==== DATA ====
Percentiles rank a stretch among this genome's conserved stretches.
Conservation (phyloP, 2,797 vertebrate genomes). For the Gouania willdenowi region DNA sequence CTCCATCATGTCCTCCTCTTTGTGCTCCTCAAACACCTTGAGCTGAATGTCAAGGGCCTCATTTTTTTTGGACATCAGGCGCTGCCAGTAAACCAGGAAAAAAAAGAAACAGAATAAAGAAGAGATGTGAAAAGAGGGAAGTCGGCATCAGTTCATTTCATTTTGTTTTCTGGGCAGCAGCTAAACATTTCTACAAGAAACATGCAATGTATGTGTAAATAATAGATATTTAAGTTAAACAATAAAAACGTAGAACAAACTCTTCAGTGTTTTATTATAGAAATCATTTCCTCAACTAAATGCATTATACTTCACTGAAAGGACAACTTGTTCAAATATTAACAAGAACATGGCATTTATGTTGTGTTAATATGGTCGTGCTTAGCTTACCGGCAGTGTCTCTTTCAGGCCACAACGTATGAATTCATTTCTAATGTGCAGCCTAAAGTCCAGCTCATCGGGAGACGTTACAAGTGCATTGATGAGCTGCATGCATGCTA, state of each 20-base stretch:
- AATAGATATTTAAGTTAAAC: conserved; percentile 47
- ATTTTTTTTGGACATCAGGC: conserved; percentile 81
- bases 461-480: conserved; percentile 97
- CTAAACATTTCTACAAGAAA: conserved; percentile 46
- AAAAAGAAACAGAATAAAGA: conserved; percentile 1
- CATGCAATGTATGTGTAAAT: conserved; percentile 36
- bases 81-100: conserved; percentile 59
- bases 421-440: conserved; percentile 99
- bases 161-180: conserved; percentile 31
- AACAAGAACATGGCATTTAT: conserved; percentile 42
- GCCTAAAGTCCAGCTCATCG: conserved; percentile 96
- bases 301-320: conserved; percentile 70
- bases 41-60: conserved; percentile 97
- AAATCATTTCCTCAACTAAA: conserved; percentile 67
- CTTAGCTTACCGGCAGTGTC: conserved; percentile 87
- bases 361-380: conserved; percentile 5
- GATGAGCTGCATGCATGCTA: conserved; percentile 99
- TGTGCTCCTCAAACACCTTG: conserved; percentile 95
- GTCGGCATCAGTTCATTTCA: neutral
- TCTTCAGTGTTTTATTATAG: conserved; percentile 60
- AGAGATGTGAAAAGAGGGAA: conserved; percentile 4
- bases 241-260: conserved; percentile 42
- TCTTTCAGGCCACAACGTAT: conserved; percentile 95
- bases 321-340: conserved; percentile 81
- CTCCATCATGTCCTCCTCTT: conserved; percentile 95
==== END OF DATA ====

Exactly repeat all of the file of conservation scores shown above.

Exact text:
Percentiles rank a stretch among this genome's conserved stretches.
Conservation (phyloP, 2,797 vertebrate genomes). For the Gouania willdenowi region DNA sequence CTCCATCATGTCCTCCTCTTTGTGCTCCTCAAACACCTTGAGCTGAATGTCAAGGGCCTCATTTTTTTTGGACATCAGGCGCTGCCAGTAAACCAGGAAAAAAAAGAAACAGAATAAAGAAGAGATGTGAAAAGAGGGAAGTCGGCATCAGTTCATTTCATTTTGTTTTCTGGGCAGCAGCTAAACATTTCTACAAGAAACATGCAATGTATGTGTAAATAATAGATATTTAAGTTAAACAATAAAAACGTAGAACAAACTCTTCAGTGTTTTATTATAGAAATCATTTCCTCAACTAAATGCATTATACTTCACTGAAAGGACAACTTGTTCAAATATTAACAAGAACATGGCATTTATGTTGTGTTAATATGGTCGTGCTTAGCTTACCGGCAGTGTCTCTTTCAGGCCACAACGTATGAATTCATTTCTAATGTGCAGCCTAAAGTCCAGCTCATCGGGAGACGTTACAAGTGCATTGATGAGCTGCATGCATGCTA, state of each 20-base stretch:
- AATAGATATTTAAGTTAAAC: conserved; percentile 47
- ATTTTTTTTGGACATCAGGC: conserved; percentile 81
- bases 461-480: conserved; percentile 97
- CTAAACATTTCTACAAGAAA: conserved; percentile 46
- AAAAAGAAACAGAATAAAGA: conserved; percentile 1
- CATGCAATGTATGTGTAAAT: conserved; percentile 36
- bases 81-100: conserved; percentile 59
- bases 421-440: conserved; percentile 99
- bases 161-180: conserved; percentile 31
- AACAAGAACATGGCATTTAT: conserved; percentile 42
- GCCTAAAGTCCAGCTCATCG: conserved; percentile 96
- bases 301-320: conserved; percentile 70
- bases 41-60: conserved; percentile 97
- AAATCATTTCCTCAACTAAA: conserved; percentile 67
- CTTAGCTTACCGGCAGTGTC: conserved; percentile 87
- bases 361-380: conserved; percentile 5
- GATGAGCTGCATGCATGCTA: conserved; percentile 99
- TGTGCTCCTCAAACACCTTG: conserved; percentile 95
- GTCGGCATCAGTTCATTTCA: neutral
- TCTTCAGTGTTTTATTATAG: conserved; percentile 60
- AGAGATGTGAAAAGAGGGAA: conserved; percentile 4
- bases 241-260: conserved; percentile 42
- TCTTTCAGGCCACAACGTAT: conserved; percentile 95
- bases 321-340: conserved; percentile 81
- CTCCATCATGTCCTCCTCTT: conserved; percentile 95